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Monday June 19, 2017 at 10:26am

Technical Manager Andy Fulcher explores 'Radiation in Flow Simulation, Part 1 : Reflection'

Radiation
in Flow Simulation – Part 1: Reflection

Recently I helped a customer who needed to simulate water
being heated by the sun. The water was flowing in a pipe at the centre
of a parabolic reflector. This is a great way of heating fluids or solids and
surprisingly high temperatures are possible – provided the sun shines!

Naturally, I set up a test in SOLIDWORKS Flow Simulation as
it handles all three heat transfer mechanisms – conduction, convection and
radiation. What I had not appreciated was the capabilities of Flow for ray-tracing
and so I will share what I learnt.

The example is a 250 mm x 300 mm deep parabolic solar trough
– to show you how the sun’s rays can be reflected form shiny surfaces.
These types of device are commercially available and have
implications for the environment and cooking in the third world …

https://www.youtube.com/watch?v=_MuDqhGdGkk

The basic shape I chose is shown below. This was
conveniently created using the SOLIDWORKS ‘Parabola’ sketch entity. The reason
for the shape is that parabolas have a special optical property: if they are
made of material that reflects light, then light which travels parallel to the
axis of symmetry of the parabola and strikes its concave side is **reflected
to its focus**, regardless of where on the parabola the reflection occurs.
In other words, **all the solar
energy is focussed at a single point.
**

The geometry is therefore very simple: an extruded thin
walled parabola and a pipe at the focus …

The Flow set up is also straightforward – provided you know
how to define a mirror-like shiny surface.

I set up an External project with ‘Heat Conduction in Solids’,
‘Solar Radiation’ and ‘Gravity’ enabled (to account for the effect of natural
convection cooling). I used London as the location and set the date to the end
of May.

I added a **‘Blackbody’** Radiative Surface to the
pipe. This has an emissivity = 1; i.e. it is a perfect absorber of radiation.
Now here is the trick! Initially I applied a **‘Whitebody’
**Radiative Surface to the parabolic surface as I wanted a perfect reflector
of radiation.

This was partially correct. However, after running I did not get
the high temperatures I expected. I called SOLIDWORKS and they explained that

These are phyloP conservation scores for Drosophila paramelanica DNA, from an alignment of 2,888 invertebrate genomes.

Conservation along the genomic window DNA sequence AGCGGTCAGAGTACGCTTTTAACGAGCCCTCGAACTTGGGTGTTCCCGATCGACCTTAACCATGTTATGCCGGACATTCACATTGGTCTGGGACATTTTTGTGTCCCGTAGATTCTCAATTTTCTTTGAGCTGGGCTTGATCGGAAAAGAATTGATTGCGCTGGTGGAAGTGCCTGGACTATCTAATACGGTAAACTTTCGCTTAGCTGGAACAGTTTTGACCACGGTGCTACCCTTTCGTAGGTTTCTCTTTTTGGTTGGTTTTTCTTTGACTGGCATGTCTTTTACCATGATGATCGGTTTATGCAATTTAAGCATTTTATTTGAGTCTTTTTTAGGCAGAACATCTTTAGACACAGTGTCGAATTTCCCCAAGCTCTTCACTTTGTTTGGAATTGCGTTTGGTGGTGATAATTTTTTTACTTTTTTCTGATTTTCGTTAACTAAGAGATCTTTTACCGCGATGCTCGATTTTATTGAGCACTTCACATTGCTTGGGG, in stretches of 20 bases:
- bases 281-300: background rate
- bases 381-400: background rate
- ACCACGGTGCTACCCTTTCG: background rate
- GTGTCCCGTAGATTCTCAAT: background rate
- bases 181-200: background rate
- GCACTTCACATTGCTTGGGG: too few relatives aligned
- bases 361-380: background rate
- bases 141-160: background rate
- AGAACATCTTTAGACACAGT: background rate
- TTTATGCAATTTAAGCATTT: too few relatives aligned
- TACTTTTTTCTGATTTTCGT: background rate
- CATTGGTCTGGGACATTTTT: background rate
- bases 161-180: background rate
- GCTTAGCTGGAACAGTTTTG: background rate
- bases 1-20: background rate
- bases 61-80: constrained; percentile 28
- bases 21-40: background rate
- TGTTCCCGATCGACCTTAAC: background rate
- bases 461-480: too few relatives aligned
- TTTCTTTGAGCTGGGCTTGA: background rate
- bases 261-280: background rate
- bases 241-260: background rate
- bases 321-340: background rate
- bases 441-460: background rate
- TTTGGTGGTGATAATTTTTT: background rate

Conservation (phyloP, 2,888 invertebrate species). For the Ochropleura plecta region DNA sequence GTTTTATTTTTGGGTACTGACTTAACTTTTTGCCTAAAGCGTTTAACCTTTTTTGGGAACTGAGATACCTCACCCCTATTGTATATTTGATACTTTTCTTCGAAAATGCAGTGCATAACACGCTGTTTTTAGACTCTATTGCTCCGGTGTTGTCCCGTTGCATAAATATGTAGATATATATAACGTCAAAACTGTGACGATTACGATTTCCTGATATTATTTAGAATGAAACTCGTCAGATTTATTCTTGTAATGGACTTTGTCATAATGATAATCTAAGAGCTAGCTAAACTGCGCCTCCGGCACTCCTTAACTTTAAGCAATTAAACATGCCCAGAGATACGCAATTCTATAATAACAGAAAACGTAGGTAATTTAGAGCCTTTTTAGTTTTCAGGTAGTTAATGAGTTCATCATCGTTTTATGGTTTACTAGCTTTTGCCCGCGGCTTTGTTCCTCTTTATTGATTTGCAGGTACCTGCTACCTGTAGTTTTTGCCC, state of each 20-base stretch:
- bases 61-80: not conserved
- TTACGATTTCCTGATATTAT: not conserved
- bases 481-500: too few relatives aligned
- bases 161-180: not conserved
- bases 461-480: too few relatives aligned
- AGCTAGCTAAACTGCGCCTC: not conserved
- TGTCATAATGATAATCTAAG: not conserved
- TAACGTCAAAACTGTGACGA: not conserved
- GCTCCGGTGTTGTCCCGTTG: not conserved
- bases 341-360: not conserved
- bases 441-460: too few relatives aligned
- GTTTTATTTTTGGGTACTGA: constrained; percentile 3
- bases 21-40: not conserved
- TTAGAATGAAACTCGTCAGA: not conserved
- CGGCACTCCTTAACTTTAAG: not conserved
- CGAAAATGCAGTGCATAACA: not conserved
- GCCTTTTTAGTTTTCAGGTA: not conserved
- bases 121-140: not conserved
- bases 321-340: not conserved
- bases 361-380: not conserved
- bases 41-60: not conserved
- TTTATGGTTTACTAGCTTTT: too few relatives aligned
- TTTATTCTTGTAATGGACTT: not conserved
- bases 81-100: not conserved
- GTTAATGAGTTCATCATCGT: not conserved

the crucial factor I was missing was the surface specularity i.e. shininess. My
parabola was reflecting the radiation – but diffusively and therefore
scattering the solar radiation. To correct this, they recommended I use the
radiative surface called **‘Symmetry’**. This is a special
surface that has perfect specularity – a mirror!

With my whitebody and specular surface in place, the
temperatures jumped to realistic values as the radiation became concentrated on
the pipe.
Here is a temperature plot – note the parabola is at room
temperature but the pipe is over 200 deg C.

A hand calculation proves that the majority of solar energy
impinges on the pipe: the sun’s radiation rate in this study is 0.07 Watts / cm2
and the ‘collection area’ (i.e. the horizontal open area of the parabola) is 25
cm x 30 cm = 750 cm2. This gives a total wattage of 52.5 Watts.

Theoretically, the 1 cm dia pipe receives all this heat –
but spread over its outer surface which is 94.6 cm2. Therefore, the
solar radiation rate on the pipe should be 52.5/94.6 Watts per cm2 =
0.55 Watt per cm2.

Here are Flow results …

The negative values indicate heat being absorbed into the
pipe.

The 4% difference can be explained by the fact that the pipe
causes a thermal shadow on the parabola immediately below the pipe. If this
area (30 cm2) is removed from the calculations, the predicted
wattage = **50.4 Watts** and the
radiation rate = **0.534 Watts per cm2
**– almost identical to Flow.

This confirms that the ray tracing in Flow is accurately
reflecting the solar rays that are then heating the pipe.

This can also be run as a **Transient Study.** This is very helpful as the parabola only works
efficiently when the sun’s rays are directly overhead. How sensitive is this?
Over what period of time will the parabola work? How does efficiency change
over time? These are crucial questions to anyone designing this type of solar
device – and in Flow the sun can always shine! Even if it does not you can set
a ‘Cloudiness’ Index!

Here is the set-up of radiation. The start time is 9.00 am
and I set it to run for 4 hours …

Below is an animation using the 2017 **‘Transient Explorer’**
capability. This shows that the parabola is only effective between 2.6 hours
and 3.6 hours after 9.00 am i.e. 11.30 am – 12.30 pm. Outside this range the
parabola will not work so would need a means of positioning it to face the sun.

Parabolic Reflector Transient Heating

Flow never ceases to amaze me with the depth of capabilities and ease of use. It has inspired me to design a frame, rapid prototype it, buy a sheet of mirrored plastic and build my own barbeque for the long hot summer!

What else can we do with radiation in Flow? How about a magnifying glass and some refraction? Is that possible? Take a look at Part 2 of this blog where I will show you some more cool stuff.

By Andy Fulcher

Technical Manager

Solid Solutions Management Ltd

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